The first electric vehicle research facility of its kind in the southern hemisphere will be established at RMIT University in the Melbourne CBD.
Supporting the Electrification of Victoria’s Future Fleet is a major project bringing government, university and industry partners together around the expertise and infrastructure needed to support widespread adoption of electric vehicles in Victoria.
The $5.2 million funding was announced on 15 February by Gayle Tierney under the Victorian Higher Education State Investment Fund (VHESIF). It marks an important step towards the state’s net zero targets, while boosting skills and employment in the city.
With transport responsible for around 25 per cent of greenhouse gas emissions in Victoria, Tierney said the electrification of transport was critical for tackling climate change, as well as creating new jobs in low-carbon industries.
“This is an important project for the future of clean, green transport in Victoria but also for our plan to meet net zero emissions by 2050 through innovative research and the development of new technology,” she said.
“We know our local universities have a lot to offer which is why we’re working with them, and industry, to build a bright future – while also creating great study, research and job opportunities for Victorians.”
RMIT Deputy vice-chancellor Research and Innovation and vice president, Professor Calum Drummond, said activity would focus on a new Electric Vehicle Living Lab with EV charging stations, regenerative grid and battery simulators.
This critical infrastructure will build on RMIT’s existing microgrid and renewable generation facilities.
“We’ll be developing cutting-edge battery technology and simulating the impacts of wide-scale electric vehicle adoption on electricity grid loading, prices and the broader system,” Drummond said.
“As well as applied technology development, a full-scale applied research project will inform policy towards Victoria’s net zero emission targets in the transport sector, proactively addressing both likely and unforeseen challenges as electric vehicles are adopted at accelerated rates.”
As well as studying the impact of electric vehicles on the grid, RMIT will also investigate opportunities for electric vehicles to support the grid, improving the security, reliability and affordability of electricity supply.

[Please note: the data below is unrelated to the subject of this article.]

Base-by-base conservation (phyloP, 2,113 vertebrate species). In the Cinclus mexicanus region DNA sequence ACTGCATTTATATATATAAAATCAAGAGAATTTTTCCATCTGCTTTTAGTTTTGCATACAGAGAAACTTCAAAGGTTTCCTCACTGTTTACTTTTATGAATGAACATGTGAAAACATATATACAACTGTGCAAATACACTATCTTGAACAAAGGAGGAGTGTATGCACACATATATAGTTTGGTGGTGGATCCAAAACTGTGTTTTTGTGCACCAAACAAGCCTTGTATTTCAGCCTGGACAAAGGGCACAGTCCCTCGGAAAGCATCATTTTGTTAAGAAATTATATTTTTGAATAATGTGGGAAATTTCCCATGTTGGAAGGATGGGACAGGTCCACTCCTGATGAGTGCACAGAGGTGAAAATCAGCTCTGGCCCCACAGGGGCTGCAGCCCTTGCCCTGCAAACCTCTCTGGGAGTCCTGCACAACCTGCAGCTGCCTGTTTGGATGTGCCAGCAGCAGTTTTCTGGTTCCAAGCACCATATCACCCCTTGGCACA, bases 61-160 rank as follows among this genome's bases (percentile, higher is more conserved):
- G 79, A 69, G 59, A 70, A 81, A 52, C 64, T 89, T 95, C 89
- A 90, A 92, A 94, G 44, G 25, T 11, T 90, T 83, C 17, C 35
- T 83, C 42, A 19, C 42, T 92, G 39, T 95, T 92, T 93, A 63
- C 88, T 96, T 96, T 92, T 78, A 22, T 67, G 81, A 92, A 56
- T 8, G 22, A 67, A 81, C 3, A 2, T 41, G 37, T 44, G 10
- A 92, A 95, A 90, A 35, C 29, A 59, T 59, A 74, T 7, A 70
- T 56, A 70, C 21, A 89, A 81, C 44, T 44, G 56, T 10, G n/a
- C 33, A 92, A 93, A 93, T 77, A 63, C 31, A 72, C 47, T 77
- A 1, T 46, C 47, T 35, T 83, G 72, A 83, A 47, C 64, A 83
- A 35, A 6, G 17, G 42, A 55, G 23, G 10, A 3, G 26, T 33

The RMIT-led consortium includes Monash and La Trobe universities and industry partners Siemens, City of Melbourne, Centre for New Energy Technologies (C4NET) and CitiPower/Powercor. Their joint projects will all focus on the mission of ensuring a smooth transition to sustainable transport in Victoria and supporting the state’s targets, including development of a zero-emission public bus fleet by 2025, and having half of all new car sales zero emission by 2030.
The lab will also act as an analysis platform to support critical Victorian government initiatives and trials. This includes an upcoming study by RMIT and industry partners into the cost, befits and impact of zero emission buses on the electricity grid, based on the government’s three-year electric bus trial.
In addition to C4NET’s support of EV research, the development of a consolidated electric vehicle data repository would be another major outcome, according to C4NET CEO James Seymour.
This will include valuable, real-world data on travel patterns, user behaviour, customer responses to tariff signals and details on the performance of various battery technologies.
“This publicly available dataset will support electric vehicle research in Victoria, nationally and internationally, filling a critical gap in capability and complements C4NET’s broader data access service from Victoria’s 2.7 million smart meters,” Seymour said.
The Electric Vehicle Living Lab at RMIT will also provide hands-on learning opportunities for students.
The investment in RMIT to support pandemic recovery and renewal in Melbourne comes after $44.6 million in round one VHESIF funding last year, for development of RMIT’s Social Innovation Precinct.